You can also use a high quality Colombian as a base, like our Reserva del Patron.  Try that with the same mix as above, and see what you think.  Another easy way to get a good blend would be to use our Felucca blend, and then add a little Monsooned Malabar to it.

When constructing a blend, use the little half pint canning jars filled with each kind of roasted beans, and then start playing with ratios from there along with a notebook to keep track of what works and what doesn’t.

Feel free to email us with questions, we’re happy to help.

Head of Programmes World Animal Protection Netherlands Statement on Kopi Luwak

June 23rd, 2015

” As NGO, World Animal Protection cannot formally endorse a product, but we have worked with CTB, visited plantations from which they source and the standard they use has been developed with our advice and guidance – we see this as a model of how a standard for kopi luwak should look like.  Moreover, UTZ Certified has recently banned the use of caged animals for coffee production within their code, meaning that all UTZ certified suppliers of CTB are now checked under this criteria in order to maintain their certification. “

Signed, Dirk-Jan Verdank
Head of Programmes World Animal Protection Netherlands

See the signed statement Here

and Here

WAP visited the origin company giving advice and guidance for collecting, foraging, and processing of the Wild Kopi Luwak beans. Regarding accreditation, their statement is on black and white and signed by the Head of Programmes, Dirk Jan Verdonk. ( see links above )

CTP,  The Coffee Project’s partner in promoting Wild Kopi luwak cares about the source and origin of coffees and therefore cooperated with World Animal Protection (WAP, before WSPA) to develop a way of collecting/foraging and processing which matches the needs of the Luwak living on and around the plantations and the jungle of Sumatra.

Wild Kopi Luwak is collected exclusively from monitored Arabica farmers, therefore all The Coffee Project’s Wild Kopi Luwak is traceable to the Gayo coffee farmer.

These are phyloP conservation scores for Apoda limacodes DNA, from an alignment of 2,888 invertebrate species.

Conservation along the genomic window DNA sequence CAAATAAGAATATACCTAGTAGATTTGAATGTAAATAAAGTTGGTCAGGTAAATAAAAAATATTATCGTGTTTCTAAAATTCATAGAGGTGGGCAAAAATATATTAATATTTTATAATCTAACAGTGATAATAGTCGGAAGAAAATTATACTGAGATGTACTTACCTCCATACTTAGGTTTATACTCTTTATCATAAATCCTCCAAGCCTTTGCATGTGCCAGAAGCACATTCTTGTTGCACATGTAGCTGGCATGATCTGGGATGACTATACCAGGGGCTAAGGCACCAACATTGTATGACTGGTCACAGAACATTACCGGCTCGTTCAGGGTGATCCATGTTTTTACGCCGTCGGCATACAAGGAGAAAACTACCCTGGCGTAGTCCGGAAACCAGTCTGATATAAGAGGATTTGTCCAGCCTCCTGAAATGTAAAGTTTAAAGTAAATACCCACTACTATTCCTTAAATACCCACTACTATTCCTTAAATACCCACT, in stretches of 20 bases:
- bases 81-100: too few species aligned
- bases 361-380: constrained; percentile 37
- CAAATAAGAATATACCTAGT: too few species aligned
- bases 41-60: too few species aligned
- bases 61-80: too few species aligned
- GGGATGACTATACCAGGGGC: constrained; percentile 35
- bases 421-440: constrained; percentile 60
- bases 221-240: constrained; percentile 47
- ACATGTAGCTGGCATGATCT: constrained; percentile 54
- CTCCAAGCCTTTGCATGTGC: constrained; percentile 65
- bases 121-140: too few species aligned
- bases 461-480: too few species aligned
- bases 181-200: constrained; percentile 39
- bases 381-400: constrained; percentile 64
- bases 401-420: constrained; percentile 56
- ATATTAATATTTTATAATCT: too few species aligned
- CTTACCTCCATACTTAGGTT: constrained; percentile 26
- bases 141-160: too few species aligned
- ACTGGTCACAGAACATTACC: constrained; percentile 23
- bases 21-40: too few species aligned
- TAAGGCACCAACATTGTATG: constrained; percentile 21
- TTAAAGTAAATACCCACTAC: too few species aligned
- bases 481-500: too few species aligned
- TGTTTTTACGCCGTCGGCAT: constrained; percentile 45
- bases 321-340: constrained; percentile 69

There are 131 registered collectors who provide this coffee each of whom forages on their own Certified farm, brings their coffee to a central facility in the village of Berewang Dewal.  In this facility collected Wild Kopi Luwak is checked against a quality standard by the Head of Collection.

MORE information on Wild Kopi LuwakTraceability can be found on CTB’s website



BasaBali is Helping To Preserve a Language

June 21st, 2015

You can help too.

AND help to draw attention to CAGE FREE, WILD Kopi Luwak.

Can something kind of goofy like Kopi Luwak be fun AND Ethical too? AND help others?

Yes is can.

There was a whole hullaballo about kopi luwak that you’ve probably seen…

June 8th, 2015

Thanks for the article. We’re aware of the controversy.  For many years The Coffee Project sold Kopi Luwak from our contact in Indonesia who we trust completely, but the bad press caused us to stop selling. We recently found a source of certified traceable beans and started up again.

After a period of working together with WAP (World Animal Protection Foundation) and UTZ Kapeh to ban “caged” Kopi Luwak, they achieved a great success:

UTZ and Rainforest Alliance won’t certify producers that keep civets in captivity to produce Kopi Luwak.

These are the people The Coffee Project are working with.

“As NGO, World Animal Protection cannot formally endorse a product, but we have worked with CTB, visited plantations from which they source and the standard they use has been developed with our advice and guidance – we see this as a model of how a standard for kopi luwak should look like. Moreover, UTZ Certified has recently banned the use of caged animals for coffee production within their code, meaning that all UTZ certified suppliers of CTB are now checked under this criteria in order to maintain their certification.”

So We’re confident they are free animals, and now we have documentation should anyone question it. Kopi luwak is a fun silly thing, but definitely all the fun got sucked out of it for a while.  Bad news is that Bad Press is hard to overcome. Hopefully people will find the CoffeeProject Kopi Luwak page in the process of doing research for raw kopi luwak Coffee.